The History of the Left from Marx to the Present: Theoretical Perspectives
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There are many ways of presenting the history of the left. In this concise and cogent survey, Darrow Schecter avoids trivializing struggles of the last 150 years, focusing on Marx's theories and the diverse struggles for human emancipation that have characterized European and world history since the French Revolution.
Each chapter in the book builds on the previous one, analysing the emergence and development of a specifically left wing understanding of the relation between knowledge, left politics, and emancipation. Schecter explores the crucial question of how to institutionalize the relation between humanity and nature in a free society of fully humanized individuals. Including discussions of Marxism, the Frankfurt School, Critical Theory, Anarchism, Surrealism, and Global Anti-Capitalism, The History of the Left from Marx to the Present is a valuable tool for understanding the theories that have helped shape our present-day political world.
to a radi cal reorganisation of the institutions that encourage people to under stand the real, material problems in their lives in abstractly philosophical terms. This line of argument is pursued further in On the Jewish Question, in which Marx turns his attention to that particular aspect of Hegel's phi losophy that fascinates him most in 1843-45. This is Hegel's marked departure from the social contract theorists and his corresponding theo ries of the state and civil society. Following
political representatives of capital and political reaction to reorganise the relations between capital and labour on their own terms and through passive revolutions. This means that political initiatives from key figures and institutions within the superstructure to overhaul the base are every bit as important as develop ments within the base itself, if not more so. If there is no direct or imme diately causal relation between economic crisis and consciousness and revolution, all the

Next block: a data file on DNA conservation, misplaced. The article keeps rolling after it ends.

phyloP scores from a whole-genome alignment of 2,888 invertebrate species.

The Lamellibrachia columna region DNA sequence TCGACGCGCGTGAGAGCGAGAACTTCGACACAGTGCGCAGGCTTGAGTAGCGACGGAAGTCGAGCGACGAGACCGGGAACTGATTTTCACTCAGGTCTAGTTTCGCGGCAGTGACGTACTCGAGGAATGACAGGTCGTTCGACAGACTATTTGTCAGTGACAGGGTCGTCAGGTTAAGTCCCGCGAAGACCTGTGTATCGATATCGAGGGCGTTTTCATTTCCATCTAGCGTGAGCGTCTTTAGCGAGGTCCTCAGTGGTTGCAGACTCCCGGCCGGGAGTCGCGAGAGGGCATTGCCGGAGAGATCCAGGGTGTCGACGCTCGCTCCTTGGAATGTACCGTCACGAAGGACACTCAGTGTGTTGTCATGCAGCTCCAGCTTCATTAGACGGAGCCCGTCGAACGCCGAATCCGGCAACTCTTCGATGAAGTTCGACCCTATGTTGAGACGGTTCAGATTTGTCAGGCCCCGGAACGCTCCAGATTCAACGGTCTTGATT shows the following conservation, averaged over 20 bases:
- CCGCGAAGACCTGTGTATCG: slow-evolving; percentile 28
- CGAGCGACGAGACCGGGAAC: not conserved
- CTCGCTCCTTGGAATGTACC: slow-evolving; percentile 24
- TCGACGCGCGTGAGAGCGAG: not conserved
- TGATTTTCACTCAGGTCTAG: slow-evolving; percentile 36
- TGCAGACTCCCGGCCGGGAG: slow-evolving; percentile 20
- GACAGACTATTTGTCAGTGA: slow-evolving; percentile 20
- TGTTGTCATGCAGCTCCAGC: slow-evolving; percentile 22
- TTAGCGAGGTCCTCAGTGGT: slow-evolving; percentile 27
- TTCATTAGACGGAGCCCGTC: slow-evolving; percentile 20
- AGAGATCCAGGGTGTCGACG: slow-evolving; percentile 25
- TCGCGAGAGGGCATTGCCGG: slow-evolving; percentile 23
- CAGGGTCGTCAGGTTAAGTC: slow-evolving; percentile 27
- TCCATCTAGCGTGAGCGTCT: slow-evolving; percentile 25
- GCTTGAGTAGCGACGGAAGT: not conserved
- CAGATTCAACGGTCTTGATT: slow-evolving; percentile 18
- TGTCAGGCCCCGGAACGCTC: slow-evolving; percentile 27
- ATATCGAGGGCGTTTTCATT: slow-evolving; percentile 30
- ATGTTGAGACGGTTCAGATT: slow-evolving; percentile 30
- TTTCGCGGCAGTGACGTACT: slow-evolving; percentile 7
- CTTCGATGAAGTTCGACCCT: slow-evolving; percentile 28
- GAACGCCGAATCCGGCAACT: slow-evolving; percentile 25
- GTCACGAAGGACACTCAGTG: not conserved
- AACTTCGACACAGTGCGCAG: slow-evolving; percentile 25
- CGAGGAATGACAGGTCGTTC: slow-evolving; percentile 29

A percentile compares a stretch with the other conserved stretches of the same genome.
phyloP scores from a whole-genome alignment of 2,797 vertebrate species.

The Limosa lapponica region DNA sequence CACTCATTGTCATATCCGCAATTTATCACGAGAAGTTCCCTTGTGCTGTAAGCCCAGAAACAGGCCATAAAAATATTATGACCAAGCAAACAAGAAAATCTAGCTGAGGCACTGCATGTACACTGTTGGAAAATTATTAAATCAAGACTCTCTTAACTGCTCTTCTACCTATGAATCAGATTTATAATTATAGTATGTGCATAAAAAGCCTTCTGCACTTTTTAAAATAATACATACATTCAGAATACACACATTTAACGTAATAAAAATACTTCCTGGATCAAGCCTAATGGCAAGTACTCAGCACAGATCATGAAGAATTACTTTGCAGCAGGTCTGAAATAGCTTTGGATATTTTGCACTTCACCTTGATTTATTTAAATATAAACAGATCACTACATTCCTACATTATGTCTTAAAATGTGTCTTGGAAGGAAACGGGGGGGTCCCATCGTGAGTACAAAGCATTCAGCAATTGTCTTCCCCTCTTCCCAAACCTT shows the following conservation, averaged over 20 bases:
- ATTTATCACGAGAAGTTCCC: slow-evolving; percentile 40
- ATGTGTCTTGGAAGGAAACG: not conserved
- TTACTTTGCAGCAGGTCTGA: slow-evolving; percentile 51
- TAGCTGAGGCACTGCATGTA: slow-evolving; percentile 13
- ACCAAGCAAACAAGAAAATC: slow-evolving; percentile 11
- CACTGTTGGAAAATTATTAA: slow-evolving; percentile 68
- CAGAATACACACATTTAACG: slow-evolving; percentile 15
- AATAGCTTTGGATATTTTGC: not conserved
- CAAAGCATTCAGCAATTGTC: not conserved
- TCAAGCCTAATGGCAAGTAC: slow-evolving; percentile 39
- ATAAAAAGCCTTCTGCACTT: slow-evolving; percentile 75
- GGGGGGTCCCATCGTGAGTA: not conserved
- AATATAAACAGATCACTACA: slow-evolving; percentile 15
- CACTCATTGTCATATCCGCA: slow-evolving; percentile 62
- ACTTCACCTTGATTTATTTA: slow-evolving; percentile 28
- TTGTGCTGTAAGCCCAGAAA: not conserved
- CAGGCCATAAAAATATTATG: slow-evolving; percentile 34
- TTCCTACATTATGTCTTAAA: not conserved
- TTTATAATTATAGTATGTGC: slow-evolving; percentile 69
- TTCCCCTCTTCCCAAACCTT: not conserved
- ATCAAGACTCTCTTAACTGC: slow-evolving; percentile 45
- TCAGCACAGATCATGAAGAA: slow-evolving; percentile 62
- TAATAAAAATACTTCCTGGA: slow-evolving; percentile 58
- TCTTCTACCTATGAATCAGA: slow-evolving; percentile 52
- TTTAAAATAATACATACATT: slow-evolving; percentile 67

are briefly outlined below, beginning with his view of trade unions. Cole maintains that if unions are at times capable of limiting the power of capital to direct the labour process, their power is largely a nega tive one limited to the contestation of abuses and excesses. Within the private enterprise system they have little power to make a positive contri bution to the organisation of production. The result is often a stalemate between capital and labour with disastrous consequences for the
from discovering their more complex and creative impulses. By con fining people to repetitive and for the most part unchallenging tasks, the division of labour helps reinforce the stultifying effects of the wage sys tem. The division of labour accustoms people to accept the separation between necessarily dull work during the week, compensated by necessar 132 BUILDING NETWORKS INSTEAD OF PYRAMIDS ily fleeting relief in largely commodified forms of entertainment at the weekend. The words
wage system and therefore an anathema. But compromises had to be made in the face of the hardships imposed by the conflict with Franco.48 134 BUILDING NETWORKS INSTEAD OF PYRAMIDS At the outbreak of the war, a Central Labour Bank and an Economic Council were created to help plan production, provide credit on favourable terms and facilitate transactions between co-operatives. The fact that some workers had saved more money than others was com pounded by the reality that workers with families